Tattoos have become far less taboo in recent history. They were once considered to be a sign of criminal activity, or unprofessional. These days nearly one in six people have or will get a tattoo in their lives. This means if you want a tattoo, you should get one.
Even if you are one of the million plus people who have a blood borne disease like HIV or Herpes. This article will discuss some of the basics of getting inked when you have HIV or Herpes.
Don’t be Fooled by Stigma
Do not let the stigma against these diseases scare you into not getting the tattoo you want. There is zero chance of the artist becoming infected with the disease. Simple knowledge of HIV and Herpes will tell you that these diseases begin to die as soon as they come into contact with air outside the body.
The only way for there to be even a chance of infection is if the tattoo shop does not use new ink pods with each tattoo, does not properly disinfect equipment, or if they reuse needles.
All of these practices are incredibly unsafe, and no licensed tattoo parlor will do any of these things. As long as you get your tattoo from a licensed tattoo parlor, there is zero chance that the artist or anyone else in the shop will become infected.
It is actually illegal in many countries, including Ireland, and the United States to refuse service of any kind on the basis of a blood borne disease like HIV or Herpes.
Don’t get stressed if you are denied a tattoo on this basis. There is bound to be another shop that will be happy to tattoo you. It might even be just around the corner.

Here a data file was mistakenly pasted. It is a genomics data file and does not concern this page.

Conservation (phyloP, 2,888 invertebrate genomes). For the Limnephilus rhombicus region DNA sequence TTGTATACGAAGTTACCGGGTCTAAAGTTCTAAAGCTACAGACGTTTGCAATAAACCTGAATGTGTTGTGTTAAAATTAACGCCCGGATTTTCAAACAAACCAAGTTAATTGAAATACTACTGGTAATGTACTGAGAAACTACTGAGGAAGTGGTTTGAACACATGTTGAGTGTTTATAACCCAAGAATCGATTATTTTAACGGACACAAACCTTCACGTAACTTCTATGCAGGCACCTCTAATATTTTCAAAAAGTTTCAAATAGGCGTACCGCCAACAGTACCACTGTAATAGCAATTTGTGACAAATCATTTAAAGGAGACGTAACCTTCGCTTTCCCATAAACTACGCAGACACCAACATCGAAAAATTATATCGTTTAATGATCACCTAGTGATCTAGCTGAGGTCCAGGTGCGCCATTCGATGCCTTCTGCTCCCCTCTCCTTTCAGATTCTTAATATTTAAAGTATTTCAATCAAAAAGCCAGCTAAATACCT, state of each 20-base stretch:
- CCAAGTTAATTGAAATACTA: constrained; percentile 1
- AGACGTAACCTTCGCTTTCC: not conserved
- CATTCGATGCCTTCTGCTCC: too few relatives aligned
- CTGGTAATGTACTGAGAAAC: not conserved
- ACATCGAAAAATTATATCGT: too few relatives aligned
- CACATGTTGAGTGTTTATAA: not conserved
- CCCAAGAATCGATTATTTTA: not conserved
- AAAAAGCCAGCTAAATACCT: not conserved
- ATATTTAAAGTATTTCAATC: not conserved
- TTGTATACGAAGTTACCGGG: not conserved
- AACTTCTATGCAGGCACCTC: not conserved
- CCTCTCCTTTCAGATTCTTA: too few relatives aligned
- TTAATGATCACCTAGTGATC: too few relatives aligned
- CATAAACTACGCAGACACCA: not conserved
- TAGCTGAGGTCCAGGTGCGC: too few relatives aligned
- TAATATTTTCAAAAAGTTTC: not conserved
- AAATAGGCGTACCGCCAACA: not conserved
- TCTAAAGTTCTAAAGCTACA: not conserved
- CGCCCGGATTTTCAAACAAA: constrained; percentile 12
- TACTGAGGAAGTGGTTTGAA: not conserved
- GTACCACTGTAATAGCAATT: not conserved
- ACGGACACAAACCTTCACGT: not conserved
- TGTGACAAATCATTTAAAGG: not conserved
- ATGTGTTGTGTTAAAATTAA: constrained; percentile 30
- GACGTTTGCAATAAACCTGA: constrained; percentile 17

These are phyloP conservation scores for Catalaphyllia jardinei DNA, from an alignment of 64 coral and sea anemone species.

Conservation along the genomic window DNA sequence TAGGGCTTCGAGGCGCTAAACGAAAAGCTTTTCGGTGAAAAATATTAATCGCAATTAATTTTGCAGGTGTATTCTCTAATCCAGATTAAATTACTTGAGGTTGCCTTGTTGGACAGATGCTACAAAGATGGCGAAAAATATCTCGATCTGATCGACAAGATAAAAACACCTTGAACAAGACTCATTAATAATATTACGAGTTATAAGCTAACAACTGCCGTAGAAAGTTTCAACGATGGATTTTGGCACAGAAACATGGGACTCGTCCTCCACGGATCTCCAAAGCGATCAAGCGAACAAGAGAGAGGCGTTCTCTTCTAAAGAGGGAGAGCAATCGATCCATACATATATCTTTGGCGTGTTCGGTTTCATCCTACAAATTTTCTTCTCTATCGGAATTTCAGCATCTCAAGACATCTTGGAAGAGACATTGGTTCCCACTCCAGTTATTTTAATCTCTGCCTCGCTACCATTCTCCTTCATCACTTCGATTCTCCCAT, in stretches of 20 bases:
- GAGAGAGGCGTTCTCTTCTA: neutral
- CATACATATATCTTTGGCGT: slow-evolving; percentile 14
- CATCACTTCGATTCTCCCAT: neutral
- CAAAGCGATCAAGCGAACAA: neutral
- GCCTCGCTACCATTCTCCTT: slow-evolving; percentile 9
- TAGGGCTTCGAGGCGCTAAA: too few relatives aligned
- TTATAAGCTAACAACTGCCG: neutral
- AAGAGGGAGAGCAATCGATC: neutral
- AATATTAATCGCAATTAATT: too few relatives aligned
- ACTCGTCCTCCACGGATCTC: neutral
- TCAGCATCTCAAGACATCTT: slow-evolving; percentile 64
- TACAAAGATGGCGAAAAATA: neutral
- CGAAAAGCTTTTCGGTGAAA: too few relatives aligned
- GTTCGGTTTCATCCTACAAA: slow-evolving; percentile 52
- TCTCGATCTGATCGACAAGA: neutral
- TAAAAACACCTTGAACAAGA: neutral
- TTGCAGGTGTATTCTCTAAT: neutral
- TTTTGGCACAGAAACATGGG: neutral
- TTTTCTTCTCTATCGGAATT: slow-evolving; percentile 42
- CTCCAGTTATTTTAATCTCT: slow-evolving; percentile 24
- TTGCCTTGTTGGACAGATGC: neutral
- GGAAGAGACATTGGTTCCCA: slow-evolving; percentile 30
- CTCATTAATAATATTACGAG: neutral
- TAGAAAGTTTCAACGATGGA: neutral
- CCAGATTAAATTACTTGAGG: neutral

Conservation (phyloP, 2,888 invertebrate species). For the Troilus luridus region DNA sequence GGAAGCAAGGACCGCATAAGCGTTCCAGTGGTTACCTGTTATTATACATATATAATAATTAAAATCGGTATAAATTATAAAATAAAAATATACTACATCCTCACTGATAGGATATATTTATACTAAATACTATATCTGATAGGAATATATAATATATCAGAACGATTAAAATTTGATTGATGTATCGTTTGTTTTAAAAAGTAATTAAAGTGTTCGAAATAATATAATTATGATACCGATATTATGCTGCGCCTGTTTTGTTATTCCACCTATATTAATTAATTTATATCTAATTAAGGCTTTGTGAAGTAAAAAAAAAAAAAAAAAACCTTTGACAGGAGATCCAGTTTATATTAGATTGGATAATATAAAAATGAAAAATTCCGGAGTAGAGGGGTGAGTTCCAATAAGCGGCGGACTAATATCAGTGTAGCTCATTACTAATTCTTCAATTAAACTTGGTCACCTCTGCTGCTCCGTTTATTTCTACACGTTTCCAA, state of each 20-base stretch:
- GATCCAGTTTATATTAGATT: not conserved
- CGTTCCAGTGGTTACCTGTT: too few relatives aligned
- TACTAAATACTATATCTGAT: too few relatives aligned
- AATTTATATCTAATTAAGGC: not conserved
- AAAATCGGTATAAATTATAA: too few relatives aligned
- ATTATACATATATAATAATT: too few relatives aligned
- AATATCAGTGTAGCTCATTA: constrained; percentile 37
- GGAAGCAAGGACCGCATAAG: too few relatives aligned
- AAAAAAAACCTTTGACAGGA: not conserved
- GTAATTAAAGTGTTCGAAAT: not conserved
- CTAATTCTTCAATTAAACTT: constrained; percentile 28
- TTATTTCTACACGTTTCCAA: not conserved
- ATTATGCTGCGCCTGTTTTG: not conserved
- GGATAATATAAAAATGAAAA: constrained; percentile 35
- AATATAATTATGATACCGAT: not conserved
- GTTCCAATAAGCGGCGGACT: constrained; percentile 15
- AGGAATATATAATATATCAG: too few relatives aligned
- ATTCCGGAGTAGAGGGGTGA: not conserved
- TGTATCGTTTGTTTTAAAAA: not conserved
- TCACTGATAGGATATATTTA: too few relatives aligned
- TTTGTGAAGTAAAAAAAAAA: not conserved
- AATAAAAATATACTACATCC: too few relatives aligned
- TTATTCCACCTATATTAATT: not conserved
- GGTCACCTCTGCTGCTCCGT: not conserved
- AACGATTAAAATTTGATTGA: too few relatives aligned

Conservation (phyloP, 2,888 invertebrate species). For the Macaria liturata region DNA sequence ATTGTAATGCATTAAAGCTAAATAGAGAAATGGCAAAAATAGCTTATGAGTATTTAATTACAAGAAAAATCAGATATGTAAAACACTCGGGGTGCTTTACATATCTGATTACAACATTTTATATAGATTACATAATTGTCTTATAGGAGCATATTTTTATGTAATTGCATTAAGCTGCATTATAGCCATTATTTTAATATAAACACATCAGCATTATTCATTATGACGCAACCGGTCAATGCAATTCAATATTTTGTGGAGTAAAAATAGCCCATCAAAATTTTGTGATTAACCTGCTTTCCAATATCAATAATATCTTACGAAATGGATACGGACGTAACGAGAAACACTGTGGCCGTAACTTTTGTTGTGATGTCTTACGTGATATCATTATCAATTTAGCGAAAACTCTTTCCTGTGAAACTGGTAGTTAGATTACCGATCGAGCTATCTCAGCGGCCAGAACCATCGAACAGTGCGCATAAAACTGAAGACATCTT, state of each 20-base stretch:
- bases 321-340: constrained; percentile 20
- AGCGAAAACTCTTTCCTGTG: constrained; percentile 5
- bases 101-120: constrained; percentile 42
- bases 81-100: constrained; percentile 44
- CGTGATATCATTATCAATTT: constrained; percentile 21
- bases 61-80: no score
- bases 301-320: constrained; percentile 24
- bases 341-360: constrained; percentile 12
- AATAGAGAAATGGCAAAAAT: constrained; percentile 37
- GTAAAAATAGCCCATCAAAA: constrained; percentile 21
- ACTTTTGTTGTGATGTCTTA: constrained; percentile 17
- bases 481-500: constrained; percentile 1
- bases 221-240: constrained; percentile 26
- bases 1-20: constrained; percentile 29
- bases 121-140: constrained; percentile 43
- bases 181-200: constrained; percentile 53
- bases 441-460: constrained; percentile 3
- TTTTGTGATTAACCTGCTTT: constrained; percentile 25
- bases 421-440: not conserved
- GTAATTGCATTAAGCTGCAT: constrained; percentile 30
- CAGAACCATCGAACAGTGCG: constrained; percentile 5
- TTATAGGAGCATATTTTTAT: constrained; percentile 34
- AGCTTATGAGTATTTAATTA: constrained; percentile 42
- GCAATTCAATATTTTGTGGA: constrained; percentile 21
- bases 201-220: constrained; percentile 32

If you a shop does deny you services for having HIV or Herpes, you can report them for a violation of the American with Disabilities Act (ADA). To file a complete, you can file out a form online at this site: ada.gov.
Get Inked at a Licensed Shop
As a general rule of thumb, you should stay clear from unlicensed tattoo parlors. A licensed tattoo parlor will display their license(s) up front and center in the front of their shop. If you do not see these licenses in the lobby, you can ask one of the shop employees to show you them. Or, you may just want to leave instead. A reputable tattoo shop will definitely have them on display in their lobby.
In addition, you can be much more confident a licensed shop is taking the proper steps to ensure everything is clean and sterilized.
Trust Your Artist
You are not required to disclose your diagnosis with your tattoo artist. Though, it is strongly suggested that you do so. Getting a tattoo means that you are getting ink permanently injected into your skin. It will be on your body forever.
The tattooing process requires a lot of trust between the artist and the client. So, it is best to be completely open and honest with your artist to make sure the experience is a positive one.
The artist will want you to be happy with the tattoo, just like you want to be completely content with what is permanently on your body. Your artist also needs to trust you to ensure that they give you the best possible tattoo experience. They want you to be happy with the design, and with the final product.
They need to make sure that what they design and ultimately tattoo on you, is exactly what you want. They need to make sure you let them know when you have had enough for the day, or need a break in the session. So, consider being open and honest with your tattoo artist about your HIV or Herpes disease.
Tattoo Artists Specialize in the Atypical
Another reason you will want to be honest with your tattoo artist about your HIV or Herpes diagnosis is that many tattoo artists have specific training on how to best tattoo those with blood borne diseases. The Red Cross actually offers a certification course for tattoo artists on how to properly tattoo those with HIV or Herpes.